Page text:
Social birds are more intrepid feeders


Recently published research from the University of Oxford has found that Great Tits that are more social are more inclined to explore new sources of food.

By feeding in groups, birds gain protection from predators and benefit from sharing information on feeding locations, but this social behaviour also means food sources will be in demand from different individuals, leading to competition for resources. Expanding their diets could be one way that birds reduce competition for specific foods.

Researchers have, for the first time, documented a relationship between individual birds' position in their social network with the chance that they will explore new sources of food.

The most social Great Tits took twice as much unfamiliar food as the birds with few social associations (paul davison).

The study looked at the foraging behaviour of 105 Great Tits at Wytham Woods, Oxfordshire, during the winter. Each bird was fitted with a radio frequency identification (RFID) tag, enabling the scientists to gain new insights into their behaviour and status within the tits' social network in terms of how many associations they held and with whom.

Each Great Tit's tendency to use novel food sources was assessed by offering choices of familiar – ground peanuts – and new food (ground peanuts died red or green) at feeding stations in the wood. Over the course of 19 days, the team logged how often each bird took the unfamiliar food items in comparison to the regular food, finding that each bird's propensity to explore new options was significantly predicted by their social network position.

Although most birds tried the novel food during the trial, irrespective of sociability, the researchers found that birds with a greater number of social associations took a significantly greater proportion of the novel food, regardless of other factors such as an individual's age and sex, or the size of the flock. In fact, the most sociable birds took twice the proportion of novel food compared to less-connected individuals.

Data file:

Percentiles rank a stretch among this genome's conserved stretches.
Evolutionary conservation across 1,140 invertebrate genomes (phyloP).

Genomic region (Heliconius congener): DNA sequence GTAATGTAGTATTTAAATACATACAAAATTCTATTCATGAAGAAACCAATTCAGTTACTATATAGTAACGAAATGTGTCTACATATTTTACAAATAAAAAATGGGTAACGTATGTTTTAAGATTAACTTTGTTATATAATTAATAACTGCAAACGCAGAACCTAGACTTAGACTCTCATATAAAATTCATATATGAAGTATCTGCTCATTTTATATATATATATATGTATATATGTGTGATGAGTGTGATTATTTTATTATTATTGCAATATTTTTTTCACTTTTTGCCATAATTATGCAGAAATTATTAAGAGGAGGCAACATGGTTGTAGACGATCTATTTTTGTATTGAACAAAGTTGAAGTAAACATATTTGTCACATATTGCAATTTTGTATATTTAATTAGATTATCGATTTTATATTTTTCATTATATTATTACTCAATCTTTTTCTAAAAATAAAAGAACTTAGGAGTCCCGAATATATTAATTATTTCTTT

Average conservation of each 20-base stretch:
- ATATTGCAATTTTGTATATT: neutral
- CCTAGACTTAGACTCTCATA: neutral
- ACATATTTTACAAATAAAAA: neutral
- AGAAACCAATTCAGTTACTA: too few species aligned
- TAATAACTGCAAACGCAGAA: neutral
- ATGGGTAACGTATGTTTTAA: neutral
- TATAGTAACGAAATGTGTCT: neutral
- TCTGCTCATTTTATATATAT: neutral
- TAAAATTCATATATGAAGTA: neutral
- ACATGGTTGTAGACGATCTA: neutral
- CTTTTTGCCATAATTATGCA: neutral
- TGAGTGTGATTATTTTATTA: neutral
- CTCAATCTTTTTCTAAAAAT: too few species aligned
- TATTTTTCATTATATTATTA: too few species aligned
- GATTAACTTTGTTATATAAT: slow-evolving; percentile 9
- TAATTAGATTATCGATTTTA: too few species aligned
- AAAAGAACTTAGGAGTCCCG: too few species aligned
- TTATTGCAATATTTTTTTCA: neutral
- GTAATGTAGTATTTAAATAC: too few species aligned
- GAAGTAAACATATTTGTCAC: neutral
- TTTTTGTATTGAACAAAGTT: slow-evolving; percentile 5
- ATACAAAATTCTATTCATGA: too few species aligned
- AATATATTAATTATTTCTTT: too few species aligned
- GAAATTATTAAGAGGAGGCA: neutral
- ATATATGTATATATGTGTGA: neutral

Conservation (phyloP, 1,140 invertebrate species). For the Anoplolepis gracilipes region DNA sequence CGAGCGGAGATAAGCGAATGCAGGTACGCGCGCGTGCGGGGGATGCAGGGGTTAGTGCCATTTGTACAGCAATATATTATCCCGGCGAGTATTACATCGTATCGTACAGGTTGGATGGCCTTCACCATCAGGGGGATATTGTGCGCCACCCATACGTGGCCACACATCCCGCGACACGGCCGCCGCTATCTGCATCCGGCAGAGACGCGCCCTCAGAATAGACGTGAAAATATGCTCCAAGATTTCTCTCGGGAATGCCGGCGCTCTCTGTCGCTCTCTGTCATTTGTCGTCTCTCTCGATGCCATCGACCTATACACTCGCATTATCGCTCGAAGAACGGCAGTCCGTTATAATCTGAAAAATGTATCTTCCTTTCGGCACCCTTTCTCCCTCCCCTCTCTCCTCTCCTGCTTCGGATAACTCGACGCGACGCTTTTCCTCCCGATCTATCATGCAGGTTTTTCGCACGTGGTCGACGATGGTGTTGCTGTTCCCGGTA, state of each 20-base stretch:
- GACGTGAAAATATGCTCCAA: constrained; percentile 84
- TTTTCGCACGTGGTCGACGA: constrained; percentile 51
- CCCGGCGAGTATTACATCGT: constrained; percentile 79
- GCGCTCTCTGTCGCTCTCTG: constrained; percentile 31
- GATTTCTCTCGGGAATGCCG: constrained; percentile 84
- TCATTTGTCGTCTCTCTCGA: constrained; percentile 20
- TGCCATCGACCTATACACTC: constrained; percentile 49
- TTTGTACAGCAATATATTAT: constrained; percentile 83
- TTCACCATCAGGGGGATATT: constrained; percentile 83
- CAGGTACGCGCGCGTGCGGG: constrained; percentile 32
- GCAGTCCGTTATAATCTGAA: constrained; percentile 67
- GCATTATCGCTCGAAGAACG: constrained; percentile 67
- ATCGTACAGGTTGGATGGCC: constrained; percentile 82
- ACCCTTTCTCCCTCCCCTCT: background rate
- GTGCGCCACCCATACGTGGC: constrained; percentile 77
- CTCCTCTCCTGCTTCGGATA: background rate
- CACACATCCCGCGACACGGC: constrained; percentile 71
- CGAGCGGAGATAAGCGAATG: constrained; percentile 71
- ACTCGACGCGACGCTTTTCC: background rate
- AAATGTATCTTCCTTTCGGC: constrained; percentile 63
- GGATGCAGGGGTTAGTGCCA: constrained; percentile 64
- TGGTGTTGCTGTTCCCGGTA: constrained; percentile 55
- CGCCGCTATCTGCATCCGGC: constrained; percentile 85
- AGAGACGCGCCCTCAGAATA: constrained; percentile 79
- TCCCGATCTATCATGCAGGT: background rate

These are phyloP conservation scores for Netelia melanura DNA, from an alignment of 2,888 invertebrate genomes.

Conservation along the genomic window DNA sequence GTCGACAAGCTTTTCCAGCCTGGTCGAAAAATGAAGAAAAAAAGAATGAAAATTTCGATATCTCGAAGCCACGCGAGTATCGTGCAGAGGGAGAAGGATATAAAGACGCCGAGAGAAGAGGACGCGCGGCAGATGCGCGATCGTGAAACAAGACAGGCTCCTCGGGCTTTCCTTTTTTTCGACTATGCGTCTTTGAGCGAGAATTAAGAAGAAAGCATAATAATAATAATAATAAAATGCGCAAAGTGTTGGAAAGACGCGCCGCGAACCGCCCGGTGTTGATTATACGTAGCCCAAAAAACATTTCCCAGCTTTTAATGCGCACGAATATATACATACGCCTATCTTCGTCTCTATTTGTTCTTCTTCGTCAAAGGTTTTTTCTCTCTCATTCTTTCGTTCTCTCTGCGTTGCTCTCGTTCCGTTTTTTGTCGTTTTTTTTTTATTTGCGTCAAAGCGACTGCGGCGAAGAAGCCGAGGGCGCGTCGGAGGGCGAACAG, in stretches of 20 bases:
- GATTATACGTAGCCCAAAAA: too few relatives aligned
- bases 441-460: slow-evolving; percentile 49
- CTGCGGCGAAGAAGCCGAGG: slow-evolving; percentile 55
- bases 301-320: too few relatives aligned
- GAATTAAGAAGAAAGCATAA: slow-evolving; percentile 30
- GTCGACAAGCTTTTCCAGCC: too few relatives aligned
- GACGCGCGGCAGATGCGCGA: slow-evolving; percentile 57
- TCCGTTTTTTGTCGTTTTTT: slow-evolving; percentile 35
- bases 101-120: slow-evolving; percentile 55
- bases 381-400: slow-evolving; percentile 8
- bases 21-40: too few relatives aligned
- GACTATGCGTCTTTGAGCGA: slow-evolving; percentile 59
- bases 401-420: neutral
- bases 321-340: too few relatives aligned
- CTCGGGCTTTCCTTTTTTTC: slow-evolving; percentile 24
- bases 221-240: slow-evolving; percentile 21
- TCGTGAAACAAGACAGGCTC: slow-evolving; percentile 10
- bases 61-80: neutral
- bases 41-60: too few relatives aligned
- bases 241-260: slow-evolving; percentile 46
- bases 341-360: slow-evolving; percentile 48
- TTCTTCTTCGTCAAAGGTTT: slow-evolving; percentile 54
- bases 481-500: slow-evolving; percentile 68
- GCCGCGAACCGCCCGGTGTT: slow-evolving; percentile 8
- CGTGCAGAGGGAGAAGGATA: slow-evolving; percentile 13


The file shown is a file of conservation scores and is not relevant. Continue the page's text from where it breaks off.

Dr Keith McMahon, from the Department of Biology at University of Oxford and lead researcher, said: "This indicates that the increased usage of the novel food by the more social birds was not due to them being generally more exploratory or brave, but rather that more social birds are more likely to use novel food as a way of expanding their diets to offset the costs of having more foraging associates."

The researchers suggest that further studies could look at how more social individuals may take in extra information about new food sources through their group members, increasing their confidence in exploring new food.

Dr Josh Firth, also from the Department of Biology at University of Oxford, said: "The findings suggest that highly social birds may alleviate the costs of competition for food by foraging more broadly and exploiting novel food sources, but future research could explore whether there are additional reasons which explain why more social individuals are more likely to tolerate new foods."



McMahon, K, Marples, N M, Spurgin, L G, Rowland, H M, Sheldon, B C, & Firth, J A. 2024. Social network centrality predicts dietary decisions in a wild bird population. iScience, 109581. DOI: https://doi.org/10.1016/j.isci.2024.109581

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